Even so, Zoom and rival Cisco Systems Inc.’s Webex are the dominant players in the video conferencing space — both are poised to capitalize on the new home-working realities. However, Koontz argued that Zoom is becoming a major threat to Cisco. Other smaller rivals exist too, including BlueJeans, a privately owned video conferencing and screen-sharing service that stands to benefit as well.

Beyond video conferencing firms, other online technology companies are also experiencing an uptick in usage, as schools adjust to the new economic realities. D2L, a Waterloo, Ontario-based online education platform company, is experiencing significant growth in the use of its services.

“We’ve seen about a two-times increase and we expect that to go to five or 10 times in the not too distant future in terms of learners making the shift to a fully online education,” said John Baker, founder of D2L, owner of the Brightspace learning management platform.

According to Apptopia, Brightspace Pulse, D2L’s mobile app for students, saw a big spike in worldwide users in January, with numerous days of more than 100,000 downloads since then.

D2L’s platform allows for online assignments, quizzes and teacher support. Its platform is available in 148 countries, with nearly 2,000 clients globally, including both companies and educational institutions, slightly more than half of which are in the United States and Canada. Baker notes that Brightspace is approaching one million active users on its app, but it has tens of millions of users globally for its platform, which does not need an app to function.

“Teachers can create content, activities, post assignments and have conversations with students,” he said. “Students can submit work and teachers can grade them and set up checklists to make sure students don’t miss anything.”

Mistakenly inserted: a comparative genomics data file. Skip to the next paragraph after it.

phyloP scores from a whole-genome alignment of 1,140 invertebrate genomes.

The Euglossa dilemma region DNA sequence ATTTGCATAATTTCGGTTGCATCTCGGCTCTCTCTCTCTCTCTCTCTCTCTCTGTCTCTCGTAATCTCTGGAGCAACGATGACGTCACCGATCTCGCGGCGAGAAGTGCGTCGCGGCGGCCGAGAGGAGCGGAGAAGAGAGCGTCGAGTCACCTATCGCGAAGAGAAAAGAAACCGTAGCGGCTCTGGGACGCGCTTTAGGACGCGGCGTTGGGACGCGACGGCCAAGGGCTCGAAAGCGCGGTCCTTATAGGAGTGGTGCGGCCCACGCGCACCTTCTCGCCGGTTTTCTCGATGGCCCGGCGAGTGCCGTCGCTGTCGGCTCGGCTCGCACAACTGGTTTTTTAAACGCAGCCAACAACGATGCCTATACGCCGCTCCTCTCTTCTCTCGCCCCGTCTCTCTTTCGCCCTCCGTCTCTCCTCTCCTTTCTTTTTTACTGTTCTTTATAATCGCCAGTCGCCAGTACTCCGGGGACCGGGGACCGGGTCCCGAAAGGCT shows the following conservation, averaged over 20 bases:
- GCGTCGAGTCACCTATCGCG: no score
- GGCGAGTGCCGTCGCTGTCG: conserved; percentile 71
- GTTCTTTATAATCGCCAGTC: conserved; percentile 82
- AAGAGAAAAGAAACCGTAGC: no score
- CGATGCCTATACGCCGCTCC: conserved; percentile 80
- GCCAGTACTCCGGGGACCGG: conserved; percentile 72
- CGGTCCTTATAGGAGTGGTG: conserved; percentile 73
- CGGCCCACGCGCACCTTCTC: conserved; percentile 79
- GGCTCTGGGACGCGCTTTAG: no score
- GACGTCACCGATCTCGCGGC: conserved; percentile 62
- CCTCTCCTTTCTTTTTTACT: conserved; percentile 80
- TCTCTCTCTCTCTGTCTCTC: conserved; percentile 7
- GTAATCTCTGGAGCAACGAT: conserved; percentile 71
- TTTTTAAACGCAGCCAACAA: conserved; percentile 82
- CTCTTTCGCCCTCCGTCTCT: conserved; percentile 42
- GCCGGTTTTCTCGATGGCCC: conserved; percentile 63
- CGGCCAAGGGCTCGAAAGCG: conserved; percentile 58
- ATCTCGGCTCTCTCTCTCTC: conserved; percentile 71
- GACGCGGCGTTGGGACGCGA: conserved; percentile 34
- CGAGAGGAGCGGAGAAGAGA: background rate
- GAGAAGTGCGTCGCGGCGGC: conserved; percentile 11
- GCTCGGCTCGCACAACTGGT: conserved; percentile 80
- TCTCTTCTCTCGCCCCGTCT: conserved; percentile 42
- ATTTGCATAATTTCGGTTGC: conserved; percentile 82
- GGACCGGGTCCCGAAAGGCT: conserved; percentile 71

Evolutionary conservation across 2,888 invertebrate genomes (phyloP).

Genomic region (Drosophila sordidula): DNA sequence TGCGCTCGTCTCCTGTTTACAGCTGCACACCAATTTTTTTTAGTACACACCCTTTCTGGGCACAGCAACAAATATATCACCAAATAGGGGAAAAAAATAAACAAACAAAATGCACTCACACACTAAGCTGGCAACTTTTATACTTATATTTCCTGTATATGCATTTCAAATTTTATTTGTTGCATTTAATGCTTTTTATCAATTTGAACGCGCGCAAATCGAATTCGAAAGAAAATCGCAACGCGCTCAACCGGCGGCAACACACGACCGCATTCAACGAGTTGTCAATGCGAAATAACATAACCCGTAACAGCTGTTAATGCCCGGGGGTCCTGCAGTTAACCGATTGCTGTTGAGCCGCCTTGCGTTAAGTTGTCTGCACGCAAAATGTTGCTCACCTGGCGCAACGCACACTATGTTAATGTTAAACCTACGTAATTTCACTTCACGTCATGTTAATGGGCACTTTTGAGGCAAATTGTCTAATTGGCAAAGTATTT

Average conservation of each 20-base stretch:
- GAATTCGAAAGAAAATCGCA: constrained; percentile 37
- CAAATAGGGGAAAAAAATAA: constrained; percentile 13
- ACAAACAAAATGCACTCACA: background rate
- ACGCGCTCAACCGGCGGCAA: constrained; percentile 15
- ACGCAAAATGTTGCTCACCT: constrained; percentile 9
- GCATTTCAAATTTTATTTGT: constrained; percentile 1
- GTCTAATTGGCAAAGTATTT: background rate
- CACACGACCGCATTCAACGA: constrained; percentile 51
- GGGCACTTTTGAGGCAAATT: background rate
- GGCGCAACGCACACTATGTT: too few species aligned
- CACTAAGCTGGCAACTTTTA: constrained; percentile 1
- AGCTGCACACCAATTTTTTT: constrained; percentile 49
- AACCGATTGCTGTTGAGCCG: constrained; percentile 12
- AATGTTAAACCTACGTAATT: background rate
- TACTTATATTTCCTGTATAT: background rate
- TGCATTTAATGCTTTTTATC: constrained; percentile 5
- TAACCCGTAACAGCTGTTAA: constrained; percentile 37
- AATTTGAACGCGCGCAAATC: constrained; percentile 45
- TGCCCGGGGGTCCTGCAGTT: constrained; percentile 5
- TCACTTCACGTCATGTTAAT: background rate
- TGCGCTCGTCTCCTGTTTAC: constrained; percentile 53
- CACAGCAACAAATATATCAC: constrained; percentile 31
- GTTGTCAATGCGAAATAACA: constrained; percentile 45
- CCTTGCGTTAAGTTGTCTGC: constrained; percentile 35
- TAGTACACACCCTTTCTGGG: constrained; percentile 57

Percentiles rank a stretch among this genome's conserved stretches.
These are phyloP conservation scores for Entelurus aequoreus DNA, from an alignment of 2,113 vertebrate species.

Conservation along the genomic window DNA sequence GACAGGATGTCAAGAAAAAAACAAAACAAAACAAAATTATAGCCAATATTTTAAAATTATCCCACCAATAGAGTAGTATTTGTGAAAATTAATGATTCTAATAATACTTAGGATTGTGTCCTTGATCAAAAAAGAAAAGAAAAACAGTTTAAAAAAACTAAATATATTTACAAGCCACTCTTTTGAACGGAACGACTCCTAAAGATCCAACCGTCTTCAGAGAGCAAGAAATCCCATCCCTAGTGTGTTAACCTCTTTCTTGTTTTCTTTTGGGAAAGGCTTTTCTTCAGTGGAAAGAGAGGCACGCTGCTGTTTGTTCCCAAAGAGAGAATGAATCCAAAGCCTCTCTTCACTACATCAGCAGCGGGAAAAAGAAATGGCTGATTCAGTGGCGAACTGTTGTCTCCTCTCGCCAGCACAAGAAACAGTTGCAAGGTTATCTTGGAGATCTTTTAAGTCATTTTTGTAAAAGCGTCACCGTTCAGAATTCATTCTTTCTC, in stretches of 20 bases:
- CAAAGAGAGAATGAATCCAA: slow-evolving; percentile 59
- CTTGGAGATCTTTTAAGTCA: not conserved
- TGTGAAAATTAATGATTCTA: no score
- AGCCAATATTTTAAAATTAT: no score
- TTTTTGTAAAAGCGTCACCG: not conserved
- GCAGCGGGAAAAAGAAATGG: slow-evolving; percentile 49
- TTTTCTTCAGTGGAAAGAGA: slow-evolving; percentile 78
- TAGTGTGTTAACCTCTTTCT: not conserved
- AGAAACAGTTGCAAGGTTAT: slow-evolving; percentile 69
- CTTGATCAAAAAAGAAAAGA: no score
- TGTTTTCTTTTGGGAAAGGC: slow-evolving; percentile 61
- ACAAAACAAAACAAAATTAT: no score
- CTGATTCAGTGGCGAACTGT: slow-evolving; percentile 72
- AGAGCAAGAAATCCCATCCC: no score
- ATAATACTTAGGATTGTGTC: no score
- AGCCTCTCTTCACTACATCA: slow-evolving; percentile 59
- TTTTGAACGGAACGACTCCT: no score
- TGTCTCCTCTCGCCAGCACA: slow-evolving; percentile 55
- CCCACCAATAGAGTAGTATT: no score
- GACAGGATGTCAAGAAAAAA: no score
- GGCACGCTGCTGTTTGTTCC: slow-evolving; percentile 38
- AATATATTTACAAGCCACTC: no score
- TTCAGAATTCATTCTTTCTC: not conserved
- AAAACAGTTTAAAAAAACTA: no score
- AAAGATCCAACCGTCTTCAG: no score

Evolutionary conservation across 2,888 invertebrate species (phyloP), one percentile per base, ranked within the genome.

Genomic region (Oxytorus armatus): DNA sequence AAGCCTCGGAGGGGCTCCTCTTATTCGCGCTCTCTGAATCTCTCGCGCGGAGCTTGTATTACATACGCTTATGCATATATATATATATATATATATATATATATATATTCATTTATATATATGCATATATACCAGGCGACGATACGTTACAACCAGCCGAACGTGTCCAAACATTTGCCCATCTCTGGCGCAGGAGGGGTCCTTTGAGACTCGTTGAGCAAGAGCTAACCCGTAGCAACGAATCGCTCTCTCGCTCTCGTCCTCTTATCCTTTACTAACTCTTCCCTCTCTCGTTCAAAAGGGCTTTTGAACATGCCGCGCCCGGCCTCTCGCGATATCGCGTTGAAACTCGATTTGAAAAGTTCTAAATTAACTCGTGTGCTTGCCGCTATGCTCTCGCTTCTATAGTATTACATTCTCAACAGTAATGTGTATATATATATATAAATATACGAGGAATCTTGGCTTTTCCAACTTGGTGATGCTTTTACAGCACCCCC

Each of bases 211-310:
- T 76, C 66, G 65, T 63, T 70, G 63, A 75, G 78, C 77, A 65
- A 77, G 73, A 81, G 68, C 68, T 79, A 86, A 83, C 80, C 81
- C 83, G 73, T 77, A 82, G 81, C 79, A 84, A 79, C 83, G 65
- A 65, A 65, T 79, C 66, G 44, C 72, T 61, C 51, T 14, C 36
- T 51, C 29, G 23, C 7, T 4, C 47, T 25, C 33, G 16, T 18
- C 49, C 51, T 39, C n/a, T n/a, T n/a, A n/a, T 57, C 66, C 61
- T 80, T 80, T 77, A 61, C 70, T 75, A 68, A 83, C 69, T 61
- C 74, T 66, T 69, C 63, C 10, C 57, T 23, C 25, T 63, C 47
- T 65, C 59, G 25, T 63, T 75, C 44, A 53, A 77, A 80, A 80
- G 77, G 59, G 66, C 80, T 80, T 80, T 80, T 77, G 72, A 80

Baker, who founded D2L in 1999, noted that he first saw a big push for online learning during the SARS (severe acute respiratory syndrome) outbreak in 2003. However, this time the scale and challenges are much larger.

As the pandemic spreads, a growing number of high schools and universities are closing schools for the remainder of the academic year. Gavin Newsom, the governor of California (one of the US epicentres of the pandemic) recently suggested that California public schools are likely to be shut down for the rest of the school year in response to the coronavirus.

As schools struggle to develop home-schooling plans, Baker says he worries about an educational recession that will have an impact similar to that of a financial recession.

“In some situations, kids, in both high school and university, will not go back to school for the rest of the year,” Baker said. “There are some regions around the world that have been shut down for multiple months now. We need to provide an education response. We don’t want to see an education recession, just like we don’t want to see a financial recession.”